"I stayed on Bill's case. I never gave up. About a year later I talked him into it, and Bruce moved over to print planning."


Mr. Holt says one of the things that instantly appealed to him about Mr. Croasdale is that they are both workaholics.

"To this day Bill gets in at 5:30 in the morning, and he's in before most of the guys in New York are in. One of the reasons we've been so successful in network and cable, is Bill and his work ethic," he says.

Mr. Holt says if there was a hall of fame for network TV buyers, Mr. Croasdale would have to be the first inductee.

"He's the total package. He nourishes people, he's a workaholic, he's a personality, a character and he's a very smart, fair negotiator. He understands that it's a relationship business," Mr. Holt says.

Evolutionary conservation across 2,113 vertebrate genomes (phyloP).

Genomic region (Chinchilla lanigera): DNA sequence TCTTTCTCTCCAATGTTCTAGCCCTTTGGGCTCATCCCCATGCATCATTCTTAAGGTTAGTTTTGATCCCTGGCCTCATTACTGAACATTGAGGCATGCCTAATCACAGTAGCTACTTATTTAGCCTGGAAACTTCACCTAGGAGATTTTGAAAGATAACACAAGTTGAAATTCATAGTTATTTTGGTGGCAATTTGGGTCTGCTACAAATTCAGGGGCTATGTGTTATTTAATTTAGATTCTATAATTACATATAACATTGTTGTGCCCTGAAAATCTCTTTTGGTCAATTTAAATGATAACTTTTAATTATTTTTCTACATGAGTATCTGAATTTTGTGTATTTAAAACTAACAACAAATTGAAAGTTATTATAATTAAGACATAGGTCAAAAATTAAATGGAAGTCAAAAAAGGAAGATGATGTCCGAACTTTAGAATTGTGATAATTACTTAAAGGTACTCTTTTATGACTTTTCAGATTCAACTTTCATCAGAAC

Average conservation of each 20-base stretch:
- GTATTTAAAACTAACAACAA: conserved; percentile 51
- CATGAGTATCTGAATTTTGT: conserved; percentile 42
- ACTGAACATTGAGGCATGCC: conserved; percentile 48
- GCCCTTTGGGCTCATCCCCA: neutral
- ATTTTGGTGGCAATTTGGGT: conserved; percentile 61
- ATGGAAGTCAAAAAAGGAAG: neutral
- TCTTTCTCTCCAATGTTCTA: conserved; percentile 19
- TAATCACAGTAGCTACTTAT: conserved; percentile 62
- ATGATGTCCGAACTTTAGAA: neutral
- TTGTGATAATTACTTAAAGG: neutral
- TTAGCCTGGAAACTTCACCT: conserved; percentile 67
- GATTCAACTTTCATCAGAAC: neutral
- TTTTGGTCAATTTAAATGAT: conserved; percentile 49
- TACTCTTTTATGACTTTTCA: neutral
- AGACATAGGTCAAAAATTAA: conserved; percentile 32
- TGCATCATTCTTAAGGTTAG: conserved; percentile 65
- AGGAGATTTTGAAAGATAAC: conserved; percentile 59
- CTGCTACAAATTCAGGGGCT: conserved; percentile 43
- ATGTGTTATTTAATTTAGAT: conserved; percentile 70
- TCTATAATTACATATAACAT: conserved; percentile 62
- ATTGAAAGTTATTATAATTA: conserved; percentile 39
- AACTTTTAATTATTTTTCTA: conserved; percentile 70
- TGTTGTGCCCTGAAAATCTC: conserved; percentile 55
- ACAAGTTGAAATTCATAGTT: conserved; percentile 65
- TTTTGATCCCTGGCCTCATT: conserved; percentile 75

Sipping on an iced tea poolside during lunch recently at the Sunset Marquis Hotel and Villas around the block from Western's West Hollywood headquarters, Mr. Croasdale talked enthusiastically about his two sons. One, Bill Jr., appropriately enough, also works for Western, in New York. A media life has served Mr. Croasdale well, but he offered one regret. "If I had it to do over